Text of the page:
Achievements are available for those people who want to get more out of the game although most of these achievements followed the story. I decided to go for 100% completion to see what else the game had to offer, although I now feel that was a mistake. Other than egging myself on to an additional playthrough to experience the Ostinato Musicians’ routes (I didn’t realise both routes could be done on one playthrough), I didn’t get any further story or bonus content from following the actions the achievements prompted. I felt quite disappointed and I honestly felt like I’d wasted a good 10 hours finishing these off for no reason.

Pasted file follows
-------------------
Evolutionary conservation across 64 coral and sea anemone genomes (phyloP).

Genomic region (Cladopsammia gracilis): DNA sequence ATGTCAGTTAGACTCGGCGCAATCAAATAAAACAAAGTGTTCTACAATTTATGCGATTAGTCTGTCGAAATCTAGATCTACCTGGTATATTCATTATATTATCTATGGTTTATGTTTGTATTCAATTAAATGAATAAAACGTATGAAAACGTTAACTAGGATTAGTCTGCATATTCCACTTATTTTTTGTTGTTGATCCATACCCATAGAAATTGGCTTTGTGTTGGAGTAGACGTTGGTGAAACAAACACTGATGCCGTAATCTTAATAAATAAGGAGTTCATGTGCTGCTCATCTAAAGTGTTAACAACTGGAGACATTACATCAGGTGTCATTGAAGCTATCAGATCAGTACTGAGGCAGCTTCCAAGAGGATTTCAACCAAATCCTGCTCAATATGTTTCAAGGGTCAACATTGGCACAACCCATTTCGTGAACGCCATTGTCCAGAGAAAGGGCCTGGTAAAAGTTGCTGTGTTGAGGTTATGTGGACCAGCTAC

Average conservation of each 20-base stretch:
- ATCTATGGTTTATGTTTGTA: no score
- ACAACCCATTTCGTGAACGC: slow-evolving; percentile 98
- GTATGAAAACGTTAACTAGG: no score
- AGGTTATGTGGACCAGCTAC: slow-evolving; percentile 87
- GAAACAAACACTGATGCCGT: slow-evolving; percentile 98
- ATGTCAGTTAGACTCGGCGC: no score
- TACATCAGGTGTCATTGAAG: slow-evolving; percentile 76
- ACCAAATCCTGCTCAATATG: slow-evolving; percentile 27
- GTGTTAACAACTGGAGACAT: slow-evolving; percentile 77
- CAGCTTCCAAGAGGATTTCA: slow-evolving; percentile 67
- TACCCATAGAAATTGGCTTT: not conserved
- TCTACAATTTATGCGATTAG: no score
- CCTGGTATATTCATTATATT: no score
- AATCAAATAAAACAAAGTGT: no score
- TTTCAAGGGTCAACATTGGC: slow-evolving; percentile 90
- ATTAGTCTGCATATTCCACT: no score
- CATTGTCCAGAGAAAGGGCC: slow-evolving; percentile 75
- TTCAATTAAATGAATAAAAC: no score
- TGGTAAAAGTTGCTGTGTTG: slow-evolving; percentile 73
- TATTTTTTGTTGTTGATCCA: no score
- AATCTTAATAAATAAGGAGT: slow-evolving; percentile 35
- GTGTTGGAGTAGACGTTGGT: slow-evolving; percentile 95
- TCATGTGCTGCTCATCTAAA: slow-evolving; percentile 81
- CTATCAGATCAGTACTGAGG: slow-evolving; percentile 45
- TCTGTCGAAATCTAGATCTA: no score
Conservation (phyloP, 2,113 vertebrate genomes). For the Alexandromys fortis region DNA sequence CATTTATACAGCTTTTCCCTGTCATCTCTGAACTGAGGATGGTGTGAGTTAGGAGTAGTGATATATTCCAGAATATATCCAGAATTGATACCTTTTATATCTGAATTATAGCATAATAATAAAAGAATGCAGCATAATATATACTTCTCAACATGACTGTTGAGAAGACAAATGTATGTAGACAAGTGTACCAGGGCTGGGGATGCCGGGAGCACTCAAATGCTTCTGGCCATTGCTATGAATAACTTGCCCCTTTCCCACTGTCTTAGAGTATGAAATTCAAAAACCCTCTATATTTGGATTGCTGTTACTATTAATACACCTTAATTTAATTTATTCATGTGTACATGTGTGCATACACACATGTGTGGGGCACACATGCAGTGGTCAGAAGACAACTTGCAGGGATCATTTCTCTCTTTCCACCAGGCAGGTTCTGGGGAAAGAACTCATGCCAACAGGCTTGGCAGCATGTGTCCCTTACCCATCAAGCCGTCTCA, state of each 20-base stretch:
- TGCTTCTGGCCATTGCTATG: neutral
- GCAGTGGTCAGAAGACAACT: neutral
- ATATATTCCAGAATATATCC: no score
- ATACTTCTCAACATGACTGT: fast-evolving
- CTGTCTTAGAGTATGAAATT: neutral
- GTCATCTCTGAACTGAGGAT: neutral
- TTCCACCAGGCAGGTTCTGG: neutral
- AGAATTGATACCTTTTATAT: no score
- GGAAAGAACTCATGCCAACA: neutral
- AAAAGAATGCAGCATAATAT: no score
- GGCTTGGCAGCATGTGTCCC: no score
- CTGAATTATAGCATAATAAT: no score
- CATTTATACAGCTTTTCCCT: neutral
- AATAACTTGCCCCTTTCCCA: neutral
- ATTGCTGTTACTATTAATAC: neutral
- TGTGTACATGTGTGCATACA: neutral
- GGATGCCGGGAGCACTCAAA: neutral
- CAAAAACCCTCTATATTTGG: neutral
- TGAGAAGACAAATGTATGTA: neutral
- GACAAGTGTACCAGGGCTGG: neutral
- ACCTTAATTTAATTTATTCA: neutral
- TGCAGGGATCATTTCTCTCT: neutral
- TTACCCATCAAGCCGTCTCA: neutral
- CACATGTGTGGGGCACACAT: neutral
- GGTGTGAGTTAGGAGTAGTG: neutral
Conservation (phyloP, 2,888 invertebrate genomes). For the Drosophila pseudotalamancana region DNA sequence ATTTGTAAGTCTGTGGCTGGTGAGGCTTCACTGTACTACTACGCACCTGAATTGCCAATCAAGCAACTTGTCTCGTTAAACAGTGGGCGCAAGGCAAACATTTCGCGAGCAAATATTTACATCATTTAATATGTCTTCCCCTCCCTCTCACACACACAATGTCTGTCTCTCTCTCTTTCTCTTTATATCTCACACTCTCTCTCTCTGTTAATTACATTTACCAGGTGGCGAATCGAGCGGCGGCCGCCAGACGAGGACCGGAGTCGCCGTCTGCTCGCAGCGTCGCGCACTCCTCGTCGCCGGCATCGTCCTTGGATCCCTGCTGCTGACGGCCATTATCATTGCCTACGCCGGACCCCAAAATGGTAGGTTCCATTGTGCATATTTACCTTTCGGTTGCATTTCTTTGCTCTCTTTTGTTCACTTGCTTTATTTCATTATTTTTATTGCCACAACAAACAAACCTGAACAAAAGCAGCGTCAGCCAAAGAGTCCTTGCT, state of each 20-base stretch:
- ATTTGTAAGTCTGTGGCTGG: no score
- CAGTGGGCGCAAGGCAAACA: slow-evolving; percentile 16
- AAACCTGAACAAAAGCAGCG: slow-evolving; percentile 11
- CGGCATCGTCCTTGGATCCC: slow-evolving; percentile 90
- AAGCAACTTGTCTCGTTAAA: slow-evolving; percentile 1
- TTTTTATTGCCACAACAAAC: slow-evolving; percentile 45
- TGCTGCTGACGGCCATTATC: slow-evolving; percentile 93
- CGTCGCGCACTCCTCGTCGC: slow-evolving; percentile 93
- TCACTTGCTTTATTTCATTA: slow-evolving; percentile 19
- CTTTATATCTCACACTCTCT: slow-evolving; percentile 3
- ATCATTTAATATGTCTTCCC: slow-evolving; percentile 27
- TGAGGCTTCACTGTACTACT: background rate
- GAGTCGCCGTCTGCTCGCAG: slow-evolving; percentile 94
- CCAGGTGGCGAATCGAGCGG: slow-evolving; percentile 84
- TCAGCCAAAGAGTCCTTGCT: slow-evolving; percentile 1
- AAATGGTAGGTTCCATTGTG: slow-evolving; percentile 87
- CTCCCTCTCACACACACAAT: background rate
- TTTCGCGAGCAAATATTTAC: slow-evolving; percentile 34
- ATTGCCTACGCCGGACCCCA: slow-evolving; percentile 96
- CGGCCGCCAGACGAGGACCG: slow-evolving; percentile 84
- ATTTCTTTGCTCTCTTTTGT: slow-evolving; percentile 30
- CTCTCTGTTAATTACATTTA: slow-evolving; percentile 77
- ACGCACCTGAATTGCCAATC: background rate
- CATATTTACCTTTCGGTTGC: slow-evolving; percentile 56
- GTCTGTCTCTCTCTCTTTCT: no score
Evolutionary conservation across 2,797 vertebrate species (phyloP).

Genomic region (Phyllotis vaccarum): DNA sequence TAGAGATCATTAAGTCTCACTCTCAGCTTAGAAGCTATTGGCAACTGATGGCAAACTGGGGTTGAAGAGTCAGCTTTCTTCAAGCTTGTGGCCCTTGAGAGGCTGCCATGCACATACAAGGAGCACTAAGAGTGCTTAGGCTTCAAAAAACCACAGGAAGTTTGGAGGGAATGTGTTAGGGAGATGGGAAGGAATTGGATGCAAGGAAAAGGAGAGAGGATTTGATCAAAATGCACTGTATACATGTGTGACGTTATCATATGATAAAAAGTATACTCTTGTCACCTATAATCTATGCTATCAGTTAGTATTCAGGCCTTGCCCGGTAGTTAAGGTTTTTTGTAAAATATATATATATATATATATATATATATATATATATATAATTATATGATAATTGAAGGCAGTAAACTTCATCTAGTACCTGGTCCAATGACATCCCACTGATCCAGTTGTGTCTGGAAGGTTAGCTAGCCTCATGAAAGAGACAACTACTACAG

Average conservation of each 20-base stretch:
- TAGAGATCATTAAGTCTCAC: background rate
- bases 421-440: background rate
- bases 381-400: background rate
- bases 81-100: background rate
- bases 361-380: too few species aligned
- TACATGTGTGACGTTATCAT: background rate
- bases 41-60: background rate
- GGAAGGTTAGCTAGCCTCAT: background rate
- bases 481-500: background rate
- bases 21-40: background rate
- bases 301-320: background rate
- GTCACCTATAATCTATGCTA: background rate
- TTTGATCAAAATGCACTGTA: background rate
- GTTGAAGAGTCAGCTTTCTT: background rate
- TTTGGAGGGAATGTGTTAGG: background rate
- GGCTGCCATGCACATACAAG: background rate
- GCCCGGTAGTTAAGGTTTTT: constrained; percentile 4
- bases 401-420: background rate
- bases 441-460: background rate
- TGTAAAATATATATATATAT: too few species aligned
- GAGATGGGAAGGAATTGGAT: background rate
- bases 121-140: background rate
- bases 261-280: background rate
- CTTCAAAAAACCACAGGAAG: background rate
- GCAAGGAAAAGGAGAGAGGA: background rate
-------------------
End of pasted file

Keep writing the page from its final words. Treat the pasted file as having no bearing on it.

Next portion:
Overall, I did enjoy the game (particularly my second playthrough with the Ostinato Musicians’ route) but would I recommend it to JRPG fans? In fairness, probably not. As an introduction to JRPGs, I found it pretty decent but I can imagine fans of the genre getting fed up with it pretty early on. For that reason, I’m pleased I played this when I did as it’s spurred me on to want to try other games I’ve had sat in my backlog for a while, but I don’t think I’ll be revisiting this one in the future.

Have you played The Caligula Effect: Overdose? Let me know your thoughts!